Texas is taking a localized approach in trying to slow the spread of COVID-19. Since Monday, March 23, 2020, county and city governments from some of Texas’s largest metropolitan areas have issued “stay home-work safe” orders. This includes Dallas County, Harris County (where Houston is located), and Travis County (where Austin is located).

Each of the three orders affecting Dallas, Houston, and Austin allow “Essential Businesses” to remain open. While each order has a slightly different definition of “Essential Businesses,” all three orders include in their definitions of essential businesses the 16 critical infrastructure sectors identified by the Cybersecurity and Infrastructure Security Agency (CISA). “Non-essential businesses” are allowed to continue operations on a limited basis in varying degrees under each of the three orders. More detail on each of the orders is below.

For specific information on your city or business, employers should review the relevant order and its impact with the assistance of counsel to determine whether their operations are “Essential Businesses.” Determining whether your operations are essential businesses is highly fact specific, and companies should exercise caution when making that determination. Those businesses deemed “non-essential” should also consult their attorneys to assess next steps allowed under the applicable order.

Dallas County

On March 23, 2020, Dallas County Judge Clay Jenkins issued a revised amended order (the Dallas County Order) directing all individuals currently living within Dallas County to shelter at their place of residence. The Dallas County Order took effect on Monday, March 23, 2020 at 11.59 p.m. (CT) and lasts through Friday, April 3, 2020 at 11.59 p.m. (CT), the time at which the Dallas County Commissioners Court’s Declaration of Local Disaster expires. If the Dallas County Commissioners Court extends the Declaration of Local Disaster (which seems likely), Judge Jenkins will be authorized to extend the Dallas County Order beyond April 3.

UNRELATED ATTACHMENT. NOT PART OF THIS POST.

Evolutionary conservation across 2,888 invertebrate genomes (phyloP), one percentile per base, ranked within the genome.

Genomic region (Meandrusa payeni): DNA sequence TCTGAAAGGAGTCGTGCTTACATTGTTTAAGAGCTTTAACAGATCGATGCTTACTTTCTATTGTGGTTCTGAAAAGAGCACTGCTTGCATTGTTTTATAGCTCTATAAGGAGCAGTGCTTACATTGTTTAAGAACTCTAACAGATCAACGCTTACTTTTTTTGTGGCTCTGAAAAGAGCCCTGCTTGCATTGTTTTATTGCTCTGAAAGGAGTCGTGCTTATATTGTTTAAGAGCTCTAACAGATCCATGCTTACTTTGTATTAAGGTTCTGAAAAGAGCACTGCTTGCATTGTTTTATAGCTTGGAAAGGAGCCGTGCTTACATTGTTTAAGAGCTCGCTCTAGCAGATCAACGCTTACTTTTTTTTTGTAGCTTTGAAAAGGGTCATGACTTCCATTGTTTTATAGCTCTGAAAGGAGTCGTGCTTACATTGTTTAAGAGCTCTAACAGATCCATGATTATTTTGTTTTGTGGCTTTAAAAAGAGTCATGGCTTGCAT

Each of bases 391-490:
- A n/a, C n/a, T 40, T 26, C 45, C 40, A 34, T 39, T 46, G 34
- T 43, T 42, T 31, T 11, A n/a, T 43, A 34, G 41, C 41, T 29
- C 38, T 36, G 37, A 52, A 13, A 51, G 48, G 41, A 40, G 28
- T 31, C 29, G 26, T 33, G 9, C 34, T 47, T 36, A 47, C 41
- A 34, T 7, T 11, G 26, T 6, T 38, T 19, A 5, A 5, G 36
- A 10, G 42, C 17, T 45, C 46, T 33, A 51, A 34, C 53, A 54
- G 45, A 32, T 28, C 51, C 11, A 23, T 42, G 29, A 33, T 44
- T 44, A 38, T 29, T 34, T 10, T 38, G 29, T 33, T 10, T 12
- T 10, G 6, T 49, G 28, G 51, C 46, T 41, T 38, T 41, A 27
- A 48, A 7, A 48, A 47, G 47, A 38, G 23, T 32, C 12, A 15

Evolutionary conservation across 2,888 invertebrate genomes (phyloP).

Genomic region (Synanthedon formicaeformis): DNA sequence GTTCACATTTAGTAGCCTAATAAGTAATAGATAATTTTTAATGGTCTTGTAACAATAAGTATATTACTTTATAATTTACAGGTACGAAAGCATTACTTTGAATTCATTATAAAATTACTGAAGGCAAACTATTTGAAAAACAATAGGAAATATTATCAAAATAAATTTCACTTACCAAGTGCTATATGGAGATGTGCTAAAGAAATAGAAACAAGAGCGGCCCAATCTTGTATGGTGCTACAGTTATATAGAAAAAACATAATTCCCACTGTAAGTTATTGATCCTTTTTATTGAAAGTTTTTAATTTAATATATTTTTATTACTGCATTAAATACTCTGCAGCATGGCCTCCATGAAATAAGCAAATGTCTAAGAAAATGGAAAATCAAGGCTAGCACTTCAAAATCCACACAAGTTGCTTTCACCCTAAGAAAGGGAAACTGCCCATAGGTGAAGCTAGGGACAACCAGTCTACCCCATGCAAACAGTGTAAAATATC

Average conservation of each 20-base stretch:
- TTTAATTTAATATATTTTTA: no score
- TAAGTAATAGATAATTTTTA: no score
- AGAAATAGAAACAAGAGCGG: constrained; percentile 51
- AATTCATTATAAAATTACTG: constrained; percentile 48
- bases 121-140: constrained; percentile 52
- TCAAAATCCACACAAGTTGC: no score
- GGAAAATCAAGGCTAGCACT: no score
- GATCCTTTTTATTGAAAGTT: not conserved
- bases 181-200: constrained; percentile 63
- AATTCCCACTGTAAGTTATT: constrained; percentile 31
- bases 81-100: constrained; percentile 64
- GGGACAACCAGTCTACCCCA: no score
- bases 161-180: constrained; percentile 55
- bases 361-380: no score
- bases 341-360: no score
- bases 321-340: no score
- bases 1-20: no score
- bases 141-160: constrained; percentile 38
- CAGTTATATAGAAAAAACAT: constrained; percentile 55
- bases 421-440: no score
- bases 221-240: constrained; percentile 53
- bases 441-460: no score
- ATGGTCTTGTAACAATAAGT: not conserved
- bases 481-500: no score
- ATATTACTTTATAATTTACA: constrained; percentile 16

Under the Dallas County Order, all businesses operating in Dallas County, except “Essential Businesses” must cease all activities at facilities located in the County. These “non-essential” businesses may continue operations only through utilization of employees working from home. “Essential Businesses,” which are permitted to continue to operate, include:

  • Essential healthcare operations
    • Hospitals, clinics, dentists, and mental health providers
    • Pharmacies
  • Essential government functions
  • Essential critical infrastructure
    • Public works, residential, and commercial construction
    • Airport operations
    • Water, sewer, gas, electrical, internet, and telecommunications systems
    • Roads and highways
    • Public transportation
    • Financial institutions
  • Essential retail
    • Grocery and warehouse stores
    • Liquor stores
    • Gas stations and businesses needed for transportation
    • Laundry service providers
    • Businesses that ship or deliver food or goods directly to residences
    • Restaurants (for consumption off-premises only)
    • Businesses that supply products needed for people to work from home
  • Providers of basic necessities to economically disadvantaged populations
  • Essential services necessary to maintain essential operations of residences or essential businesses
    • Mail and shipping services
    • Trash and recycling collection, processing, and disposal
    • Funeral services